Mitsubishi vs Hino Trucks

Mitsubishi vs Hino Trucks

In general, Japanese trucks are known for their long life and pocket-friendly pricing. Japan’s proximity to us (and her vibrant aftermarket economy) makes it a logical place to shop for trucks. Mechanics are familiar with these trucks and parts are easy to source. That’s why the road is full of them. This makes your decision easy when you’re picking between a Japanese truck and a brand from another nationality. But what if your choice involves two competing brands, both from Japan? In such cases, other elements come into play.

You might think about the trucking experience that each company has. Hino built its first truck in 1917, while Mitsubishi didn’t enter the game until 1984. However, Mitsubishi now has a subsidiary – Mitsubishi Fuso – that deals exclusively with buses and trucks. They have zoned in their attention and expertise on developing heavy vehicles to the max, so you’re likely to get better truck specs in a Mitsubishi.

A tale of two trucks

Many modern trucks have manual, diesel transmission, even though they have many technological features that make the drive more manage-able. For example, pneumatics make is easier to shift and engage gears, while replace-able truck parts like clutch servos can extend the life span of your transmission system, especially your clutch pedal and clutch plates. Many truckers prefer the manual model, because it gives you better manoeuvring and control. On the other hand, if you’d like something automatic go for Hino.

Hino Ranger is the only Hino truck in the automatic range. Its engine runs on 5 cylinders, offering horsepower options of 220, 240, and 260, though being an automatic vehicle, the levels engage themselves with little to no input from the driver. Like many automatic cars, the truck’s AI engages the right horsepower for road conditions, minimising emissions and enhancing fuel efficiency while heightening power and torque.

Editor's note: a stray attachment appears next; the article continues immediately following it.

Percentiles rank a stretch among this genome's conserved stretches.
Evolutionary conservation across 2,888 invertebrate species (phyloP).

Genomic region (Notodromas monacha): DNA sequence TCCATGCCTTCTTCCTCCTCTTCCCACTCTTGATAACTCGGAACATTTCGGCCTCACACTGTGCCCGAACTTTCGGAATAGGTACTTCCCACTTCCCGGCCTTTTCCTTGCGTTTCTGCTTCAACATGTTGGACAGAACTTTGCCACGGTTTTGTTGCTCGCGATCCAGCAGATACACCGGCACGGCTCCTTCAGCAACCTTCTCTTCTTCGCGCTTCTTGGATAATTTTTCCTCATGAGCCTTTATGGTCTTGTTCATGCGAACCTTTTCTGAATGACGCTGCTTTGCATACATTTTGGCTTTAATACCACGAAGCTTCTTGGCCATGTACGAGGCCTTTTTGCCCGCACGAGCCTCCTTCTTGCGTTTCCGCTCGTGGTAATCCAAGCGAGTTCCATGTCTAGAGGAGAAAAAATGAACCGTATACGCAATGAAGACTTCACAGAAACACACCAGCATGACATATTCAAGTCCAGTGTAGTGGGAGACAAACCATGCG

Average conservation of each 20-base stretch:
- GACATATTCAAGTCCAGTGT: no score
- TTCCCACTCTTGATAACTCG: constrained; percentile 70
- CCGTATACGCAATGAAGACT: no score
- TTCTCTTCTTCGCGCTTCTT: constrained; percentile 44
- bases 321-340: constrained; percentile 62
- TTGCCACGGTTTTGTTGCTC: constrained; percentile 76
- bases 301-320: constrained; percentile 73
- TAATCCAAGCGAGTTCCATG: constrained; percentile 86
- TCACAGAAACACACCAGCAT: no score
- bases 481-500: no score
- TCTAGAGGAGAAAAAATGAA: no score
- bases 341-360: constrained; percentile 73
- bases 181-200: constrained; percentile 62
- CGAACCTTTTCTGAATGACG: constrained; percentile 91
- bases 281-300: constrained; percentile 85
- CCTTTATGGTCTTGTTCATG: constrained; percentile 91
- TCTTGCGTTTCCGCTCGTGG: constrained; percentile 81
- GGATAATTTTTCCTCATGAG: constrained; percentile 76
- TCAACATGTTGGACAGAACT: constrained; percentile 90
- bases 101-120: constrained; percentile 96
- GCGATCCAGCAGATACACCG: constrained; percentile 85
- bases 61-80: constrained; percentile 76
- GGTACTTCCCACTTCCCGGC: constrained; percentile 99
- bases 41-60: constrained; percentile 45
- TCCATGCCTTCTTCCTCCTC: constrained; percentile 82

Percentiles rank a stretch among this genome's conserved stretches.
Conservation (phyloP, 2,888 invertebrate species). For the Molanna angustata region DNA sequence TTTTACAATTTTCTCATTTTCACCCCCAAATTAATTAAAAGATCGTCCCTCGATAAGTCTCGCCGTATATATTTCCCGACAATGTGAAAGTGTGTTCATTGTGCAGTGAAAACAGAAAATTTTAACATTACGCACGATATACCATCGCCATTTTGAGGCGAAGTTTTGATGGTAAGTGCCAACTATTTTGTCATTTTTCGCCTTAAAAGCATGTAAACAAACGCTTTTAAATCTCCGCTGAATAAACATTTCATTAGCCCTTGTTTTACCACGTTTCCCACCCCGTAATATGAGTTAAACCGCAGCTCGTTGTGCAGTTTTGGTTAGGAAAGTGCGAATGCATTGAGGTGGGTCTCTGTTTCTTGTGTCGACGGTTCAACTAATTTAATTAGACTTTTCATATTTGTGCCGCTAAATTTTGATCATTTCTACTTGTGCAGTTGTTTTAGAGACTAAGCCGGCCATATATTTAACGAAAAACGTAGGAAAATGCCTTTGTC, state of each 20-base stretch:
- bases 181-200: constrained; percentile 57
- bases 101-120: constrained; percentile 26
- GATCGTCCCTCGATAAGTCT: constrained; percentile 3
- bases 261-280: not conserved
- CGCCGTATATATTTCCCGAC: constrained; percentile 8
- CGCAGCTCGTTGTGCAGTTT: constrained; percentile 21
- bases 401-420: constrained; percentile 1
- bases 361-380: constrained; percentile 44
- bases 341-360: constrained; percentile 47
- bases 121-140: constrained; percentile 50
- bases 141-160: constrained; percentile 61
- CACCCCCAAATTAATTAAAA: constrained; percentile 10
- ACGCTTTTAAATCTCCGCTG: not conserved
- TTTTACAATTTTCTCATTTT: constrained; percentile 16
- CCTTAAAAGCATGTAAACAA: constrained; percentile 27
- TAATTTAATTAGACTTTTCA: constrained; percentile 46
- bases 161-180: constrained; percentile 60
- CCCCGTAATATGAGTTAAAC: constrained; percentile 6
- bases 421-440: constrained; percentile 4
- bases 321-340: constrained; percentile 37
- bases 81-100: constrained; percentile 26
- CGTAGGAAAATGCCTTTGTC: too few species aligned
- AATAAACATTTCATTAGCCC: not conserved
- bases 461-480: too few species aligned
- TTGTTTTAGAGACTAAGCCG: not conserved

Digital intervention

The Hino Ranger is a high-tech machine equipped with fuel mapping upgrades. Its turbo chargers have variable nozzles (VNT) to enhance economic usage of fuel. You can buy a fully automatic fuel ranger, or you can get a hybrid, though manual options are in existence as well. Many see it as the ‘smartest’ car in the Japanese truck range. It has enhanced stability and automatic braking for sharp curves, deep corners, and unplanned skids.

The Mitsubishi Fuso has fewer cylinders (only four) and lower horsepower (117 ton 175). It’s a six-speed truck and its transmission uses a duonic dual-clutch system. It’s general a quieter truck though, with its low-noise and low-vibration features. It works well off-road, but trucks sometimes have to lose time in regular traffic. At such times, your Mitsubishi Fuso can run in eco mode. This mode makes it easier to up-shift even in crowded city conditions.

Silence is golden

While the Mitsubishi Fuso is generally quiet on the roads, it can get really loud when it needs to. When the driver over-speeds, the truck issues loud audio and visual alerts. It addition to optical speed warnings, Mitsubishi Fuso trucks have a Mobileye safety system that protects drivers from driving head-on into other vehicles. And while Hino wins the battle for fuel efficiency, Mitsubishi Fuso has unusually luxurious cabins with a high-grade HVAC system.

Your selection may be driven by more practical concerns. Some owners and fleet managers are not content to import their trucks. They want on-ground access, with a physical space they can walk into when they have complaints or concerns. Both Hino and Fuso have showrooms within Australia. Hino is based in Carinbagh while Fuso’s is in Huntingwood. As for parts, drivers can visit the manufacturer or seek affordable aftermarket truck parts.

Ownership matters

Does car politics influence your purchasing decision? If it does, it might help to know Hino is a Toyota brand, so it’s still fully Japanese while nearly 90% of Mitsubishi Fuso is owned by Daimler, the German company that makes Mercedes. Fuso Australia brands itself as having ‘the soul of a sumo’ and offers roadside assistance, flexible financing, and on-site servicing.

Hino offers these too, plus a 3-year warranty on truck parts and access to Hino Insight and Hino Traq, big data telematics systems that link trucks to the care centre 24 hours a day. The system continuously gathers data and diagnostics that are used to improve performance and extend the longevity of your truck and its parts.

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About the Author: Bayazid Bostami

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